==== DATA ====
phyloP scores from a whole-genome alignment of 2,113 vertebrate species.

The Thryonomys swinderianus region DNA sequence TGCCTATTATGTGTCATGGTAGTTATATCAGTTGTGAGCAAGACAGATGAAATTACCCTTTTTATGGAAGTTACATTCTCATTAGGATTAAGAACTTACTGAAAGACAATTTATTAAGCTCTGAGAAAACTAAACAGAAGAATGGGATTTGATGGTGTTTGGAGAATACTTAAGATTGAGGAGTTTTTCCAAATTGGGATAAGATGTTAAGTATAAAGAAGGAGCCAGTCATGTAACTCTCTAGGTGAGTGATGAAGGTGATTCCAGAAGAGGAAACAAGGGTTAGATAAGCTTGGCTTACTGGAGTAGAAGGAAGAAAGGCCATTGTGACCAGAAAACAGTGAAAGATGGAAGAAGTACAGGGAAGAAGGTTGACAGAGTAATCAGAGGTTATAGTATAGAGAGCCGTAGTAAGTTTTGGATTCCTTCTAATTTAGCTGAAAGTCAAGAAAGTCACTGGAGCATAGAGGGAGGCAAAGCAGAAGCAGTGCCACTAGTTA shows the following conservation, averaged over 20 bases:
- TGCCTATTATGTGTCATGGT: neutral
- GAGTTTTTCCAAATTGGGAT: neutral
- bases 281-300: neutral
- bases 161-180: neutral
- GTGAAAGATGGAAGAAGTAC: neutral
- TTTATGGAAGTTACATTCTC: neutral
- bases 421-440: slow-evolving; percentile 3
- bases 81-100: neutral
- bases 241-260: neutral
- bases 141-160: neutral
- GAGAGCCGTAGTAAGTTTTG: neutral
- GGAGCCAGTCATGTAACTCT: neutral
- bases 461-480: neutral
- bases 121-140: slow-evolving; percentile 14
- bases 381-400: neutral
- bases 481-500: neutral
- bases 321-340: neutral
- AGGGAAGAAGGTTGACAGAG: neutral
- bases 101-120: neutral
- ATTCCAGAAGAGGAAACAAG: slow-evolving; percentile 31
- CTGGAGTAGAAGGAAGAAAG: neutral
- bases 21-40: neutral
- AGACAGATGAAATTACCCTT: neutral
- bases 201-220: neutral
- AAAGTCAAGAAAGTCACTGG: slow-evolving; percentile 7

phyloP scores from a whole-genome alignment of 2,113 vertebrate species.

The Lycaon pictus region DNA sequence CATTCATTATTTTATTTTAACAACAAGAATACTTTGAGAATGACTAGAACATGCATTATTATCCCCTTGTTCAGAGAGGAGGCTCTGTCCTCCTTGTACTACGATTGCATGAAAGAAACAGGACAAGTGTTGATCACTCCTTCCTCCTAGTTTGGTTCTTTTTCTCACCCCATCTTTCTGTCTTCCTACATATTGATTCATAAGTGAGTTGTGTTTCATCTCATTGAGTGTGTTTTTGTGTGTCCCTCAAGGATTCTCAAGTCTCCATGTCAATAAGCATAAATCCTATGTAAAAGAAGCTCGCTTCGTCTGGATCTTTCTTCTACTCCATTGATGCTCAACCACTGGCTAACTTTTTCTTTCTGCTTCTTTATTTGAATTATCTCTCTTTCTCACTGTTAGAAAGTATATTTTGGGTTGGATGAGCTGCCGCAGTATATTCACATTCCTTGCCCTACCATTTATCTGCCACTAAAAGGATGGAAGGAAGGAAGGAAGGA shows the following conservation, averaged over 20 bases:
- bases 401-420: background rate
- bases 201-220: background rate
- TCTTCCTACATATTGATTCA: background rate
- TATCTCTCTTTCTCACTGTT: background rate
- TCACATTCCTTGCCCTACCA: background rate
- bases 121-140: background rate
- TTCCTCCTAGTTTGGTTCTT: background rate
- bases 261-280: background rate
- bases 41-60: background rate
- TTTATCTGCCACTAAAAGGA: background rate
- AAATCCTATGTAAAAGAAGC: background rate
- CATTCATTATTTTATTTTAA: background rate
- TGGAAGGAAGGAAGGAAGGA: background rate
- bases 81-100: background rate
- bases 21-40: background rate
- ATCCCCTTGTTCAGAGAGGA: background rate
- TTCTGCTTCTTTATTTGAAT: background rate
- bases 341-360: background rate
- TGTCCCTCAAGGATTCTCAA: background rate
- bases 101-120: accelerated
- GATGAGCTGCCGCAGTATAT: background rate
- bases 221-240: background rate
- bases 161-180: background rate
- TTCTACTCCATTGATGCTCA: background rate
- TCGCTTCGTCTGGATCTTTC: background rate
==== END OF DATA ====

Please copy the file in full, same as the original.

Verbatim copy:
phyloP scores from a whole-genome alignment of 2,113 vertebrate species.

The Thryonomys swinderianus region DNA sequence TGCCTATTATGTGTCATGGTAGTTATATCAGTTGTGAGCAAGACAGATGAAATTACCCTTTTTATGGAAGTTACATTCTCATTAGGATTAAGAACTTACTGAAAGACAATTTATTAAGCTCTGAGAAAACTAAACAGAAGAATGGGATTTGATGGTGTTTGGAGAATACTTAAGATTGAGGAGTTTTTCCAAATTGGGATAAGATGTTAAGTATAAAGAAGGAGCCAGTCATGTAACTCTCTAGGTGAGTGATGAAGGTGATTCCAGAAGAGGAAACAAGGGTTAGATAAGCTTGGCTTACTGGAGTAGAAGGAAGAAAGGCCATTGTGACCAGAAAACAGTGAAAGATGGAAGAAGTACAGGGAAGAAGGTTGACAGAGTAATCAGAGGTTATAGTATAGAGAGCCGTAGTAAGTTTTGGATTCCTTCTAATTTAGCTGAAAGTCAAGAAAGTCACTGGAGCATAGAGGGAGGCAAAGCAGAAGCAGTGCCACTAGTTA shows the following conservation, averaged over 20 bases:
- TGCCTATTATGTGTCATGGT: neutral
- GAGTTTTTCCAAATTGGGAT: neutral
- bases 281-300: neutral
- bases 161-180: neutral
- GTGAAAGATGGAAGAAGTAC: neutral
- TTTATGGAAGTTACATTCTC: neutral
- bases 421-440: slow-evolving; percentile 3
- bases 81-100: neutral
- bases 241-260: neutral
- bases 141-160: neutral
- GAGAGCCGTAGTAAGTTTTG: neutral
- GGAGCCAGTCATGTAACTCT: neutral
- bases 461-480: neutral
- bases 121-140: slow-evolving; percentile 14
- bases 381-400: neutral
- bases 481-500: neutral
- bases 321-340: neutral
- AGGGAAGAAGGTTGACAGAG: neutral
- bases 101-120: neutral
- ATTCCAGAAGAGGAAACAAG: slow-evolving; percentile 31
- CTGGAGTAGAAGGAAGAAAG: neutral
- bases 21-40: neutral
- AGACAGATGAAATTACCCTT: neutral
- bases 201-220: neutral
- AAAGTCAAGAAAGTCACTGG: slow-evolving; percentile 7

phyloP scores from a whole-genome alignment of 2,113 vertebrate species.

The Lycaon pictus region DNA sequence CATTCATTATTTTATTTTAACAACAAGAATACTTTGAGAATGACTAGAACATGCATTATTATCCCCTTGTTCAGAGAGGAGGCTCTGTCCTCCTTGTACTACGATTGCATGAAAGAAACAGGACAAGTGTTGATCACTCCTTCCTCCTAGTTTGGTTCTTTTTCTCACCCCATCTTTCTGTCTTCCTACATATTGATTCATAAGTGAGTTGTGTTTCATCTCATTGAGTGTGTTTTTGTGTGTCCCTCAAGGATTCTCAAGTCTCCATGTCAATAAGCATAAATCCTATGTAAAAGAAGCTCGCTTCGTCTGGATCTTTCTTCTACTCCATTGATGCTCAACCACTGGCTAACTTTTTCTTTCTGCTTCTTTATTTGAATTATCTCTCTTTCTCACTGTTAGAAAGTATATTTTGGGTTGGATGAGCTGCCGCAGTATATTCACATTCCTTGCCCTACCATTTATCTGCCACTAAAAGGATGGAAGGAAGGAAGGAAGGA shows the following conservation, averaged over 20 bases:
- bases 401-420: background rate
- bases 201-220: background rate
- TCTTCCTACATATTGATTCA: background rate
- TATCTCTCTTTCTCACTGTT: background rate
- TCACATTCCTTGCCCTACCA: background rate
- bases 121-140: background rate
- TTCCTCCTAGTTTGGTTCTT: background rate
- bases 261-280: background rate
- bases 41-60: background rate
- TTTATCTGCCACTAAAAGGA: background rate
- AAATCCTATGTAAAAGAAGC: background rate
- CATTCATTATTTTATTTTAA: background rate
- TGGAAGGAAGGAAGGAAGGA: background rate
- bases 81-100: background rate
- bases 21-40: background rate
- ATCCCCTTGTTCAGAGAGGA: background rate
- TTCTGCTTCTTTATTTGAAT: background rate
- bases 341-360: background rate
- TGTCCCTCAAGGATTCTCAA: background rate
- bases 101-120: accelerated
- GATGAGCTGCCGCAGTATAT: background rate
- bases 221-240: background rate
- bases 161-180: background rate
- TTCTACTCCATTGATGCTCA: background rate
- TCGCTTCGTCTGGATCTTTC: background rate